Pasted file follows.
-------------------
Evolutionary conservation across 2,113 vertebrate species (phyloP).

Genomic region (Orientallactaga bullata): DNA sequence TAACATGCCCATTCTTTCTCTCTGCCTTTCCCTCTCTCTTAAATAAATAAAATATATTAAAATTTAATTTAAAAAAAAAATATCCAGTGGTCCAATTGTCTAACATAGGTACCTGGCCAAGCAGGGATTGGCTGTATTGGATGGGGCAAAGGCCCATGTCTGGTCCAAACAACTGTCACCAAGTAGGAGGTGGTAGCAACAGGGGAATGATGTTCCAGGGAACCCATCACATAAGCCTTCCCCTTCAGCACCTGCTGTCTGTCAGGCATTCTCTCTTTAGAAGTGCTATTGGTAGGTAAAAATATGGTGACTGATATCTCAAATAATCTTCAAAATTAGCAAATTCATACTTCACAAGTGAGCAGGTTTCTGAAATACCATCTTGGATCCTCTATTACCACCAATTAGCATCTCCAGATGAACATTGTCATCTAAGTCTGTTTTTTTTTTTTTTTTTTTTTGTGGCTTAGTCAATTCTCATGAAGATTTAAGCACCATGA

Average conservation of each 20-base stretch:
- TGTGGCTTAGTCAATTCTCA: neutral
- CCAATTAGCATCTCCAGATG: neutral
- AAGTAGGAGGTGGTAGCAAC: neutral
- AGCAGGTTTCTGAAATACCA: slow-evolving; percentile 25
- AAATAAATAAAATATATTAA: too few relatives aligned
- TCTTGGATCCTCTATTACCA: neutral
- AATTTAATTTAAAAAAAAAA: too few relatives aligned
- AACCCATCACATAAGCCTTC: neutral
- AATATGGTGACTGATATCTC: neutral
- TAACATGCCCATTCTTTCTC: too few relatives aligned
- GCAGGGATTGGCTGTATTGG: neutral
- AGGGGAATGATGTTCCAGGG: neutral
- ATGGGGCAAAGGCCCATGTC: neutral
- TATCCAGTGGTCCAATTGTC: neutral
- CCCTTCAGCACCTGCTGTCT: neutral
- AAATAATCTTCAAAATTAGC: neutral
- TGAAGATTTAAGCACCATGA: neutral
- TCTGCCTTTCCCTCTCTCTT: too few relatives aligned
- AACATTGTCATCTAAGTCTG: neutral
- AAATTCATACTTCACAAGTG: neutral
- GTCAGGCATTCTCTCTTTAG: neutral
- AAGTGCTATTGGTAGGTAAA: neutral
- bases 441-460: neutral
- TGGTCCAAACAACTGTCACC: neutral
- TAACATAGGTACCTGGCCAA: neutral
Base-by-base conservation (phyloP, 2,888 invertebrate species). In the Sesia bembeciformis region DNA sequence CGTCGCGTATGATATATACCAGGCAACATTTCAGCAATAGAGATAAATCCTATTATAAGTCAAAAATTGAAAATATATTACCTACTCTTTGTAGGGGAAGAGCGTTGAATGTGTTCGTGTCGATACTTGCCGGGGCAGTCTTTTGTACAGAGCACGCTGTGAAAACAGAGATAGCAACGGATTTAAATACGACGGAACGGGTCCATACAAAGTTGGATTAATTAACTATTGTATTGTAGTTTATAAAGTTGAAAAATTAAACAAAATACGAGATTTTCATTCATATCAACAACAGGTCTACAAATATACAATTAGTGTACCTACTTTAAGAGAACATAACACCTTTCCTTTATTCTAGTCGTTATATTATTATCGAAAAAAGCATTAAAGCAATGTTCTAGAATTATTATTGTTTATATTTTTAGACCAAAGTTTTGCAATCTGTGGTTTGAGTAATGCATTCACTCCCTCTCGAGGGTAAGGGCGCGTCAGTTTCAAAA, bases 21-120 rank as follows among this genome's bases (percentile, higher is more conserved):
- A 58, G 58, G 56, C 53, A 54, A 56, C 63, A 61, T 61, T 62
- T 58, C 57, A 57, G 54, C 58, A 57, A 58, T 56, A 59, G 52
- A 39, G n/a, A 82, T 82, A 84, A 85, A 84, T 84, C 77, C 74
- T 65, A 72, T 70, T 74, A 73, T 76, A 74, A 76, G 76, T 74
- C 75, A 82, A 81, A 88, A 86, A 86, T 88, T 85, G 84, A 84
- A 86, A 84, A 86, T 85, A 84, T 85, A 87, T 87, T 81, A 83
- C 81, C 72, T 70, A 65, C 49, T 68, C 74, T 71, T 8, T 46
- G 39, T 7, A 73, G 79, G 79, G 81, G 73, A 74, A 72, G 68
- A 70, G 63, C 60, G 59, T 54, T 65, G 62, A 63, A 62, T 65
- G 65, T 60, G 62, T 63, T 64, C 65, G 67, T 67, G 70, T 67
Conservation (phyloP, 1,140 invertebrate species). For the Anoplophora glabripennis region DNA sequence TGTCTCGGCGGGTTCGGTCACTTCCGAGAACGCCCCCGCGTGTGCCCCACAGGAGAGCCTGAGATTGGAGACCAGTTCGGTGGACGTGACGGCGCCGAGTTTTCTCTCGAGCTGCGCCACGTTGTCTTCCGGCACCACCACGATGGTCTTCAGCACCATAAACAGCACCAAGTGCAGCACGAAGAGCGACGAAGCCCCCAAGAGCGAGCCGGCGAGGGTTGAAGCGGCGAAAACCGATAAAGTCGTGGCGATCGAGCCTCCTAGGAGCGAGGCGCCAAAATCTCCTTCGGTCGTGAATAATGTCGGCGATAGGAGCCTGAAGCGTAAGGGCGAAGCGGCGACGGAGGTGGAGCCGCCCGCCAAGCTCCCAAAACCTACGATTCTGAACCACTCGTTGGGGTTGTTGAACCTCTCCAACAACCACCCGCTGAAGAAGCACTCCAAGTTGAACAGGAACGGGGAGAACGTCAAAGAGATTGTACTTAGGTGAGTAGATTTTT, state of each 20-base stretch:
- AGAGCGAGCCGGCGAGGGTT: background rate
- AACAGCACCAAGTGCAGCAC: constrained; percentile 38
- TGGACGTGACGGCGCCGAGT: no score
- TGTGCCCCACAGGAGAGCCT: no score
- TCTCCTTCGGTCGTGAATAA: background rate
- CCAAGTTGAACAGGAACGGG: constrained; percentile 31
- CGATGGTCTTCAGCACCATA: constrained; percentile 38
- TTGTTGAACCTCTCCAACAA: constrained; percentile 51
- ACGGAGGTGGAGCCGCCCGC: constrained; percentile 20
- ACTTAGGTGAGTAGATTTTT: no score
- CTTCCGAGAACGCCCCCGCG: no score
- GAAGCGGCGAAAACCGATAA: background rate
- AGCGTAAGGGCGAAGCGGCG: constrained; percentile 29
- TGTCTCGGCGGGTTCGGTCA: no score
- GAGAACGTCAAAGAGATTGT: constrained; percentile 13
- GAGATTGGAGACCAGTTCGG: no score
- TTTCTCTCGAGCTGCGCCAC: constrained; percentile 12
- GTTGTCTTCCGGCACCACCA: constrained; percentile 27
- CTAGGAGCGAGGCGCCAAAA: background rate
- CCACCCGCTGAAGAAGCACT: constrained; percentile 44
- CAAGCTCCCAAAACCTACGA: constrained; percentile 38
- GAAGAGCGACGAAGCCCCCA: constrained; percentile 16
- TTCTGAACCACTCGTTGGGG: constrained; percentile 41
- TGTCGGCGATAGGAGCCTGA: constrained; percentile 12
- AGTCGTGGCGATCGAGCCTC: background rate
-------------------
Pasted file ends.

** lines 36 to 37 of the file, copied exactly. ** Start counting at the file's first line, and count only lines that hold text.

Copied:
- C 81, C 72, T 70, A 65, C 49, T 68, C 74, T 71, T 8, T 46
- G 39, T 7, A 73, G 79, G 79, G 81, G 73, A 74, A 72, G 68